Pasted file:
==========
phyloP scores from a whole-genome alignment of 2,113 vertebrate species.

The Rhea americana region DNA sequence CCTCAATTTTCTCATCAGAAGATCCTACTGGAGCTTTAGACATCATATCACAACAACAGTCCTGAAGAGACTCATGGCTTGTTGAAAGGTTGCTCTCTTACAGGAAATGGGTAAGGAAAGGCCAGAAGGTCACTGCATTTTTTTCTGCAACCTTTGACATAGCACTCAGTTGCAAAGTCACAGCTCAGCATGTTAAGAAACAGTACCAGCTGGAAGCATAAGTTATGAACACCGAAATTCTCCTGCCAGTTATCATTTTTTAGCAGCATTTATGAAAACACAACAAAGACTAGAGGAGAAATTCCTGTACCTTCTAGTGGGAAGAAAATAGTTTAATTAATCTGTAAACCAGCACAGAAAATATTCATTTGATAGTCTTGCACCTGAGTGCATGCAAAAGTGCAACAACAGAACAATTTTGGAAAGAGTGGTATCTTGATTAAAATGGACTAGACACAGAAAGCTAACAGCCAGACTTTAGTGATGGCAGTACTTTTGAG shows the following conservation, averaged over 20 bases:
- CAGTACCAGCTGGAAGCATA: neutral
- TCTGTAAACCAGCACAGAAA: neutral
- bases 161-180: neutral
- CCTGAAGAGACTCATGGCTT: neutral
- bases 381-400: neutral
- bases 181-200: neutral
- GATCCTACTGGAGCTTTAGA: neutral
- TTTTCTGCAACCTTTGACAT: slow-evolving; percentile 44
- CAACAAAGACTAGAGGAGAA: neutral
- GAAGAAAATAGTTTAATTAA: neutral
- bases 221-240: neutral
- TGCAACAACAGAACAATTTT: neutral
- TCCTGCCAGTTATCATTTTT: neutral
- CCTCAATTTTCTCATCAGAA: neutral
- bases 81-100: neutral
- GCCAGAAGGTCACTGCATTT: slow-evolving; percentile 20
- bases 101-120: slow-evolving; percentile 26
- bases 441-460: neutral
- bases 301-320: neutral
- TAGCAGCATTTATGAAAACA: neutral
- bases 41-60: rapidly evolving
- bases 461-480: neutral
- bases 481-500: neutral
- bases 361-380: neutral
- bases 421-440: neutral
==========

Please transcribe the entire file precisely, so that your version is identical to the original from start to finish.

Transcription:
phyloP scores from a whole-genome alignment of 2,113 vertebrate species.

The Rhea americana region DNA sequence CCTCAATTTTCTCATCAGAAGATCCTACTGGAGCTTTAGACATCATATCACAACAACAGTCCTGAAGAGACTCATGGCTTGTTGAAAGGTTGCTCTCTTACAGGAAATGGGTAAGGAAAGGCCAGAAGGTCACTGCATTTTTTTCTGCAACCTTTGACATAGCACTCAGTTGCAAAGTCACAGCTCAGCATGTTAAGAAACAGTACCAGCTGGAAGCATAAGTTATGAACACCGAAATTCTCCTGCCAGTTATCATTTTTTAGCAGCATTTATGAAAACACAACAAAGACTAGAGGAGAAATTCCTGTACCTTCTAGTGGGAAGAAAATAGTTTAATTAATCTGTAAACCAGCACAGAAAATATTCATTTGATAGTCTTGCACCTGAGTGCATGCAAAAGTGCAACAACAGAACAATTTTGGAAAGAGTGGTATCTTGATTAAAATGGACTAGACACAGAAAGCTAACAGCCAGACTTTAGTGATGGCAGTACTTTTGAG shows the following conservation, averaged over 20 bases:
- CAGTACCAGCTGGAAGCATA: neutral
- TCTGTAAACCAGCACAGAAA: neutral
- bases 161-180: neutral
- CCTGAAGAGACTCATGGCTT: neutral
- bases 381-400: neutral
- bases 181-200: neutral
- GATCCTACTGGAGCTTTAGA: neutral
- TTTTCTGCAACCTTTGACAT: slow-evolving; percentile 44
- CAACAAAGACTAGAGGAGAA: neutral
- GAAGAAAATAGTTTAATTAA: neutral
- bases 221-240: neutral
- TGCAACAACAGAACAATTTT: neutral
- TCCTGCCAGTTATCATTTTT: neutral
- CCTCAATTTTCTCATCAGAA: neutral
- bases 81-100: neutral
- GCCAGAAGGTCACTGCATTT: slow-evolving; percentile 20
- bases 101-120: slow-evolving; percentile 26
- bases 441-460: neutral
- bases 301-320: neutral
- TAGCAGCATTTATGAAAACA: neutral
- bases 41-60: rapidly evolving
- bases 461-480: neutral
- bases 481-500: neutral
- bases 361-380: neutral
- bases 421-440: neutral